The Clearwater Underground Water Conservation District is hosting its 16th annual Bell County Water Symposium. This year’s event will be held November 16, 2016 beginning at 8:00 a.m. at the Texas A&M Central Texas Campus in Killeen located at 1901 S. Clear Creek Rd. Co-sponsors include Texas Well Owner Network; Lloyd Gosselink Attorneys at Law; HALFF Associates; LBG-Guyton & Associates, Texas A&M AgriLife Extension Service, the Bell County Engineer’s Office and Baylor University, Department of Geology.
This year’s theme is: “ASR a Reality for The Future Growth and Needs of Central Texas?”
Recently the House Research Organization of the Texas Legislature reported in their Interim News Briefs and update on the state studies of surface water loss and explores the potential for ASR.
In their news brief I quote “ASR involves collecting water during wet periods and storing it underground in an aquifer from which it can be drawn during periods of peak demand.”
According to the Texas Water Development Board, about 7.2 million acre-feet of water currently stored in surface water reservoirs evaporates in an average year. While surface reservoirs continue to feature prominently in the recently adopted 2017 state water plan, many consider ASR to have several advantages over reservoirs that justify its expanded use. In addition to resisting water loss through evaporation, ASR does not involve the acquisition and flooding of land above ground, which can be expensive and result in destruction of wildlife habitat and private property.
In 2015, the 84th Legislature enacted HB 655 by Lyle Larson, which resulted in several changes to the way ASR is regulated. The bill specified how ASR facilities must account for the water they inject and recover and the role of groundwater conservation districts in such projects. The new law establishes the same regulatory framework for all ASR projects, whether the source of the stored water is groundwater, surface water, or treated wastewater. The new law also prescribes measures designed to protect water quality in the receiving aquifer and modifies the requirement that water meet drinking water standards before being injected.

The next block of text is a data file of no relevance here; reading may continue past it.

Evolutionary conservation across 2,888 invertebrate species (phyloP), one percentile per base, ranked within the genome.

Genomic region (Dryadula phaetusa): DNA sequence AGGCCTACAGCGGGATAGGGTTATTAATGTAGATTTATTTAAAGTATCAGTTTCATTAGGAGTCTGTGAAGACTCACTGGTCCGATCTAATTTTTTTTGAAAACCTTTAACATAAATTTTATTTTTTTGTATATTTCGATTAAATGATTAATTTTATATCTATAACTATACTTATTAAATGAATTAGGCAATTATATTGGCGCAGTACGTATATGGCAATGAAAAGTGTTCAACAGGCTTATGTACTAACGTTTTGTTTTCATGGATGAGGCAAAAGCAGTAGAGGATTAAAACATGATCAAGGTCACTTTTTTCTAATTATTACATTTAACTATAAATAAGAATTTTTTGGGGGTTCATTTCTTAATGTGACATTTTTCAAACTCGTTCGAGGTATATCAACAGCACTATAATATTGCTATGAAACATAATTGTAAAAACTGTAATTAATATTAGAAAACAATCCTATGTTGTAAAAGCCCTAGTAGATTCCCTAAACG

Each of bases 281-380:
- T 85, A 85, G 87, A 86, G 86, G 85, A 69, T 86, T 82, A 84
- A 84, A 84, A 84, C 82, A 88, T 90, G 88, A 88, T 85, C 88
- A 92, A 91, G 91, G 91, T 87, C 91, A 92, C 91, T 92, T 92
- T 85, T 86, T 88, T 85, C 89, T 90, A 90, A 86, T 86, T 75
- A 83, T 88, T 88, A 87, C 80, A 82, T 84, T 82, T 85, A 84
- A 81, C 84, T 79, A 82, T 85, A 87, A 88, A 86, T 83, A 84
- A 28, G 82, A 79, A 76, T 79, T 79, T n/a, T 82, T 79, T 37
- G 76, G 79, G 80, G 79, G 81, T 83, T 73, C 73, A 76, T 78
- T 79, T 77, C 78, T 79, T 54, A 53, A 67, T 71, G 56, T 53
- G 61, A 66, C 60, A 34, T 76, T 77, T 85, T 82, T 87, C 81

For the record CUWCD embraced this bill and believes that ASR is a critical strategy to help answer the regional question “How can we meet the growing need for water in both Bell and Williamson Counties. Growth in the entire IH35 corridor is eminent and water is limited.
In keeping with the challenges of managing groundwater by local districts, Clearwater UWCD has invited our neighboring groundwater district “Post Oak Savannah GCD”, who borders the jurisdiction of Clearwater to the east in Milam County. Mr. Gary Westbrook, General Manager for Post Oak Savanah GCD will provide our local leadership a positive perspective of they managed groundwater in both Milam and Burleson Counties. He will address how they are governed, funded and how they are managed. Having insight into how they approach groundwater research and understanding. Our goal is to showcase the positives of local management, local discernment, local accountability, and local oversight with local expertise. We are all guilty of stating we have “local control” which is a misnomer and very incorrect. Those who wish to see the State of Texas have complete control and oversight of groundwater, often state that small districts are not sophisticated enough nor equipped to make a difference in conserving and protecting the resource. Attendees will have a much deeper appreciation of groundwater management in Central Texas. Each presenter will provide the audience “why small districts are successful on meeting their obligations outlined in Chapter 36, Texas Water Code”.
In addition to the groundwater districts speaking, the symposium will have speakers from Texas Alliance of Groundwater Districts, United States Geological Survey Water Science Team, Texas Water Development Board, Baylor University Hydrogeology Department, Texas AgriLife Research Blackland Center, Collier Consulting and LBG-Guyton & Associates. The topics and discussions will provide attendees insight into the challenges that local leadership is faced with due to our growing population, cost of infrastructure, and demand on current water resources.
Additional topics include the following:
The water symposium is open to the public free of charge.
Please RSVP to the Clearwater Office at 254-933-0120 by November 11, 2016.
Pre-registering allows us to plan the free noon meal and breaks.